IF MY BOOK: Heartland Calamitous, Michael Credico

Welcome to another installment of If My Book, the Monkeybicycle feature in which authors shed light on their recently released books by comparing them to weird things. This week Michael Credico writes about Heartland Calamitous, his story collection published by Autumn House Press.

If Heartland Calamitous were a book, it would throw its drinking glass at the wall, frustrated because it already is a book, and that just isn’t enough.

If Heartland Calamitous were a walked-into-a-bar joke, it would be to replace its drink.

“Isn’t that why the chicken crossed the road?” the bartender says.

Heartland Calamitous holds up its empty, broken drinking glass.

“What’ll it be?”

“Something regular and unexploded.”

“Everything here is regular, sure, but nothing’s been exploded, so there’s nothing to unexplode. The best I can do is shaken a little. Maybe an overpour onto your lap.”

Later, Heartland Calamitous’s little family of follow-ups are sitting on its lap, going goo-goo, going gaga. If Heartland Calamitous were an expression of fatherly wisdom this serene-seeming moment, it would be a single cold word: “Principles.”

If Heartland Calamitous were principles, it would be toxic stubbornness concealed as principles. This is why its follow-ups will grow up alienated—two failed novels (novellas, really) and a second short story collection desperate to insist it is a return to form. Meanwhile, Heartland Calamitous grows old and lonely. One night it sees its reflection in the television screen. It has jowls. It pulls its jowls down past its knees, to its ankles. It lets go. The jowls snap back, striking Heartland Calamitous across the face, sending it spinning backwards like a cartoon that has run full speed into a clothesline.

But back to now, back to inside the bar. If Heartland Calamitous were a drink poured onto a bitter man, it would be some variation of a mule. Heartland Calamitous will endure sticky boots the rest of its life and a voice in its ear, saying, “Don’t go. Stop.” Heartland Calamitous will think it is its own voice—a conscience, a spirit, a soul. It’s not.

If Heartland Calamitous were to look inward and scream anything into the emptiness it was feeling, it would be, “I am not fully realized!”

So Heartland Calamitous pitches itself as a film to several studios and production companies.

Netflix is interested. No, not Netflix exactly, but a startup that claims to “have his ear.”

If Heartland Calamitous were a film, it would be nostalgic and arthouse.

“We need an American Jim Jarmusch,” the startup says.

They find an American Jim Jarmusch.

If Heartland Calamitous were an actor, it would be some combination of Warren Oates, Warren Beatty, and Ned Beatty. Heartland Calamitous, the startup, and the American Jim Jarmusch agree that these are actors with principles. Using CGI, they render the composite WWarreN O’Beatty.

The startup and the American Jim Jarmusch produce a short clip, which they upload to YouTube in hopes of creating buzz. WWarreN O’Beatty is wandering empty city streets in the midst of a pandemic. He is physically and emotionally weary. His vital parts and orifices are covered by cloth masks. He repeats, with varying degrees of sadness, “Don’t go. Stop.”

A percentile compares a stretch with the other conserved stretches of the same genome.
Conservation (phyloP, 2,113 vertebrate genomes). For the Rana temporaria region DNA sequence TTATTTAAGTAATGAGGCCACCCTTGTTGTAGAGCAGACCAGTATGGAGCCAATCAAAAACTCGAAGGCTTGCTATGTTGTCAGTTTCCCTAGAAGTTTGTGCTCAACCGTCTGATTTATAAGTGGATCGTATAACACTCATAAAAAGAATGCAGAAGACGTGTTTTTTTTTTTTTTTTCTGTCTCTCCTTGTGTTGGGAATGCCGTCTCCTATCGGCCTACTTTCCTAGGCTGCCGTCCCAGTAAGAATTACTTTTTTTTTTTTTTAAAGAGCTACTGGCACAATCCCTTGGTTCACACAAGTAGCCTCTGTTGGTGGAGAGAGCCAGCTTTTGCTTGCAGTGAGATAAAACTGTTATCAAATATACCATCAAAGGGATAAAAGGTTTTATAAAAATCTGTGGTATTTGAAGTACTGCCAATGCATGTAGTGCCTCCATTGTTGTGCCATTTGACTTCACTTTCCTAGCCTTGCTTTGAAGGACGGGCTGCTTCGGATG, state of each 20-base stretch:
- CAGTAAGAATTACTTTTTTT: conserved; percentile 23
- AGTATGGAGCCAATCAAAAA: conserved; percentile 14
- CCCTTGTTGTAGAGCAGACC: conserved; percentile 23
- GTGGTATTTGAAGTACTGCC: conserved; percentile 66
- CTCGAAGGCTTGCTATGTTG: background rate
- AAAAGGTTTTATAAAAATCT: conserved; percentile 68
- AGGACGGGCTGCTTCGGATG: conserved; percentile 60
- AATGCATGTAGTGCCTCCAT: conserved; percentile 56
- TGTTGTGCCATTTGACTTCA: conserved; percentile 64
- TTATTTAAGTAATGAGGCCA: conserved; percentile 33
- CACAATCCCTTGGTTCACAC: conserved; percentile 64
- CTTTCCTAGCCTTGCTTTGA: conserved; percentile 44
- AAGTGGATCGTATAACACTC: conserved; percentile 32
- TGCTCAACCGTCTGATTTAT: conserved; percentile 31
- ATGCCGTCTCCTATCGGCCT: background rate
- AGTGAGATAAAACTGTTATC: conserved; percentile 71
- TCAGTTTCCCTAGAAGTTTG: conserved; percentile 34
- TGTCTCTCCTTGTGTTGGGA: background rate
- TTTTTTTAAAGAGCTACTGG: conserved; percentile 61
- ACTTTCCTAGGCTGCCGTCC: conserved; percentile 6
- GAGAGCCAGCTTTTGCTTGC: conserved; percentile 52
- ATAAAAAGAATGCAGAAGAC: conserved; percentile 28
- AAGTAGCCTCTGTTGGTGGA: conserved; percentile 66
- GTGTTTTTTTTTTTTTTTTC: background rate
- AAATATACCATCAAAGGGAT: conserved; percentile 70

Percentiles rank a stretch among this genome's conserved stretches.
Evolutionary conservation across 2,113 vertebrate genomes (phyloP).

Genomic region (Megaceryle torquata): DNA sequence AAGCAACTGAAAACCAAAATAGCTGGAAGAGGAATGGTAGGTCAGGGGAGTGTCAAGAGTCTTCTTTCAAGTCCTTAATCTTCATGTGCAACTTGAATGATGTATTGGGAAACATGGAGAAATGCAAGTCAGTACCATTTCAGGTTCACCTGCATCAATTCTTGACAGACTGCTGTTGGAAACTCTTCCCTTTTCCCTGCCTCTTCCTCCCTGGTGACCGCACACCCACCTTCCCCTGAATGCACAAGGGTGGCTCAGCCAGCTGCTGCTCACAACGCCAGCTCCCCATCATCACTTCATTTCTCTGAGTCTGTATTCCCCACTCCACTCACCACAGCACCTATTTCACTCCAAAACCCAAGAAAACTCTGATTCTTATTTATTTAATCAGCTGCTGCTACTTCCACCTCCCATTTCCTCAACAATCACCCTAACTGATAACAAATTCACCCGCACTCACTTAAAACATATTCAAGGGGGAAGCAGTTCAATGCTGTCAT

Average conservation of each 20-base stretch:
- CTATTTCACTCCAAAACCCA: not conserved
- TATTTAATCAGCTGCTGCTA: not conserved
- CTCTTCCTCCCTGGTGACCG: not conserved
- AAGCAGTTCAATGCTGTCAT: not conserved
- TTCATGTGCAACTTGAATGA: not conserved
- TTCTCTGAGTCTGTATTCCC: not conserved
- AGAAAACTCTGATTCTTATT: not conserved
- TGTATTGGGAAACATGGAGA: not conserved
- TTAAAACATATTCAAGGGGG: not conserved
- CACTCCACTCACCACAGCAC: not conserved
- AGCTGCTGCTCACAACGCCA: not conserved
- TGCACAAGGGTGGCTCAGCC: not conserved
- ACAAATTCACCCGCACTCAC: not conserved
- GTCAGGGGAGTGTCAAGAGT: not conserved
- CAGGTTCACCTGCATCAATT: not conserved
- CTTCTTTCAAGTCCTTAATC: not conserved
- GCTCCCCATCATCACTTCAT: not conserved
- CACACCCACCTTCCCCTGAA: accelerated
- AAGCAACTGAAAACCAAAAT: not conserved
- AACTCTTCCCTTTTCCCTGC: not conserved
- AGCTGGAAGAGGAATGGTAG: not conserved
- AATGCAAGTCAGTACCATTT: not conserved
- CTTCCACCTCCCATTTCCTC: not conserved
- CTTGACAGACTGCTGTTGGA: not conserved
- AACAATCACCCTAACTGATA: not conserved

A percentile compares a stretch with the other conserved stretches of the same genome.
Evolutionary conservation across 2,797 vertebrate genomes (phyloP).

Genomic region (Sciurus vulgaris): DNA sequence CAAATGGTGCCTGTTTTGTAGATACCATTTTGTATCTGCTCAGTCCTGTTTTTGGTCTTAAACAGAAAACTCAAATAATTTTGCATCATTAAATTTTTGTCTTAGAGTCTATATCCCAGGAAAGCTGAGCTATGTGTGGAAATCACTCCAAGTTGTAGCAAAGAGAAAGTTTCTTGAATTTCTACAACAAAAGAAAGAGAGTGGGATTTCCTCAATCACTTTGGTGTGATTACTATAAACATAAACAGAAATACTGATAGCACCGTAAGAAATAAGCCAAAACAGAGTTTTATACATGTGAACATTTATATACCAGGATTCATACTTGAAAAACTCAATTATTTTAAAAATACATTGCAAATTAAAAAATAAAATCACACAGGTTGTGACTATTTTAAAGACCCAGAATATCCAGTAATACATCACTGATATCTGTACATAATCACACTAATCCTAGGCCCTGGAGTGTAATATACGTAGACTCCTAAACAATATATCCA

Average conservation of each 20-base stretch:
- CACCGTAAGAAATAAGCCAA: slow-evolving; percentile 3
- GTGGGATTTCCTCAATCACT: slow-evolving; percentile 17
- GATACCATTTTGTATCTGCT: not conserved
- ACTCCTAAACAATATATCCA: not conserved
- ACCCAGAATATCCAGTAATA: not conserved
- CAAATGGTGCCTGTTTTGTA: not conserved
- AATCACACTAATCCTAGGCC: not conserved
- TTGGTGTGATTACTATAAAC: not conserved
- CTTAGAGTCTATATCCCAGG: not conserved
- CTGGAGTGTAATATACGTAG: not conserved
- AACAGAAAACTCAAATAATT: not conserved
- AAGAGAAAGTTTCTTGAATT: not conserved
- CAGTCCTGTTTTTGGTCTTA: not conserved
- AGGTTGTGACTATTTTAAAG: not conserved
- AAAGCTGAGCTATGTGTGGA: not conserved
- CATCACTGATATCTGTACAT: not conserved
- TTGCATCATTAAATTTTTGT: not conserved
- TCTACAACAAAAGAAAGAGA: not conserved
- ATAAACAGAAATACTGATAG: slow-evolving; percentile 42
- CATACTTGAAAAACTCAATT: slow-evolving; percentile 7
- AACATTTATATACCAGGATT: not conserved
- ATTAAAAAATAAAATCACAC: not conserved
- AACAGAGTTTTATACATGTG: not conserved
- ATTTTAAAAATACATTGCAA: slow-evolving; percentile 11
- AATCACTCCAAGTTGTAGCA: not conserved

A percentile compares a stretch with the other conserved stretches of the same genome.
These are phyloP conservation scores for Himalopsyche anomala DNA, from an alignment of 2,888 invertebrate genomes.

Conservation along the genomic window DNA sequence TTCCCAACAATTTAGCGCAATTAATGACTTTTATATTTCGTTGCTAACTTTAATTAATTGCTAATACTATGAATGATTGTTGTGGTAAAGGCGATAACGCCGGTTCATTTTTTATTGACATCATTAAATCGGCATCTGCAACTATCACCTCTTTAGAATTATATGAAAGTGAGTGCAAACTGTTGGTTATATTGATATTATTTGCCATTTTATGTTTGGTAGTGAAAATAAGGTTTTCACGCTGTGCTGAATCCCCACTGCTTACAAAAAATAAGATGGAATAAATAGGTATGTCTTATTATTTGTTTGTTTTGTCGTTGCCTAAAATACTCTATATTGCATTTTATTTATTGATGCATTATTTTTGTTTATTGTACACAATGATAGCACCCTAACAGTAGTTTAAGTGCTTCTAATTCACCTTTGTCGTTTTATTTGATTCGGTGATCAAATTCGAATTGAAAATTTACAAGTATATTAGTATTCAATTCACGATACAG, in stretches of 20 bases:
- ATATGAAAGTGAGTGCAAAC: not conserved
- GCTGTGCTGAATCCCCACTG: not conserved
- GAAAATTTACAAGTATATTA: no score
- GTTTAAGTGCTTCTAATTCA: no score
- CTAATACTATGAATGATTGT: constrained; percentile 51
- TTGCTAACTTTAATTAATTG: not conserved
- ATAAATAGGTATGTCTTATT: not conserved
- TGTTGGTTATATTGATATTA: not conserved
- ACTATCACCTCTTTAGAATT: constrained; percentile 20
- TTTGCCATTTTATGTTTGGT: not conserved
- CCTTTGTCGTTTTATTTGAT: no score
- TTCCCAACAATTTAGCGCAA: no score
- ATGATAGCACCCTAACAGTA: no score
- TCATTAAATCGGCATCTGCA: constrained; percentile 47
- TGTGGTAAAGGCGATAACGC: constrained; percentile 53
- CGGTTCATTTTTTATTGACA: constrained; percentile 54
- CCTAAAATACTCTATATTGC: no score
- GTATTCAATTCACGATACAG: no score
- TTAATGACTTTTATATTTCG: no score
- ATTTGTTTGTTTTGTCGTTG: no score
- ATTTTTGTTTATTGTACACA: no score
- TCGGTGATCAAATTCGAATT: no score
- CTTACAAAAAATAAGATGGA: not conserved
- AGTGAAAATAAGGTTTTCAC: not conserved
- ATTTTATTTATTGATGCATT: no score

Heartland Calamitous can’t understand it. “This never happened,” it says. “This isn’t what I’m about.”

The startup says, “What’s important is we keep this film relevant. Fabulism is dead. The western is dead. A-stranger-comes-to-town, the road story, dead and dead. Airplanes are grounded. The highway rest stops are all closed. You are where you are, and you just have to deal with it.”

The American Jim Jarmusch says, “I have a couple more things I need to know. If you were a color, what color would you be?”


“If you were a music, what music would you be?”

“In a funk.”

“If you were a television program, what television program would you be?”

“Is this television?”

The three of them are stumped.

This is the last time they will meet.

Heartland Calamitous will never be made into a film.

The American Jim Jarmusch will go on to a successful career in advertising. He will capitalize on the pandemic, rewriting WWarreN O’Beatty to say, “Now is the time to invest in a Roth IRA.”

The startup will remain a startup.

Heartland Calamitous will walk into crowded rooms, hoping to be asked again if it were a television program, what television program would it be?

“A reboot.”

It will never be asked.

Every time Heartland Calamitous thinks about its failures and disappointments, it will also be thinking about its principles.

The follow-ups don’t call. The television never turns off.

“A man walks into a bar. I mean, a book. A film. And the bartender says, ‘Don’t go. Stop.’ But it leaves without paying for its drink.”

“How does that make you feel?”

If Heartland Calamitous were feelings, it would be feelings that are difficult to admit.

If Heartland Calamitous were the live studio audience this exchange was filmed in front of, it would be laughing. But is it really laughing?

Michael Credico is the author of Heartland Calamitous (Autumn House Press, 2020). His fiction has appeared in Black Warrior Review, Denver Quarterly, DIAGRAM, New Ohio Review, Puerto del Sol, The Rupture and others. He lives in Cleveland, Ohio. His website is www.michaelcredico.com. His Twitter is @michaelcredico.
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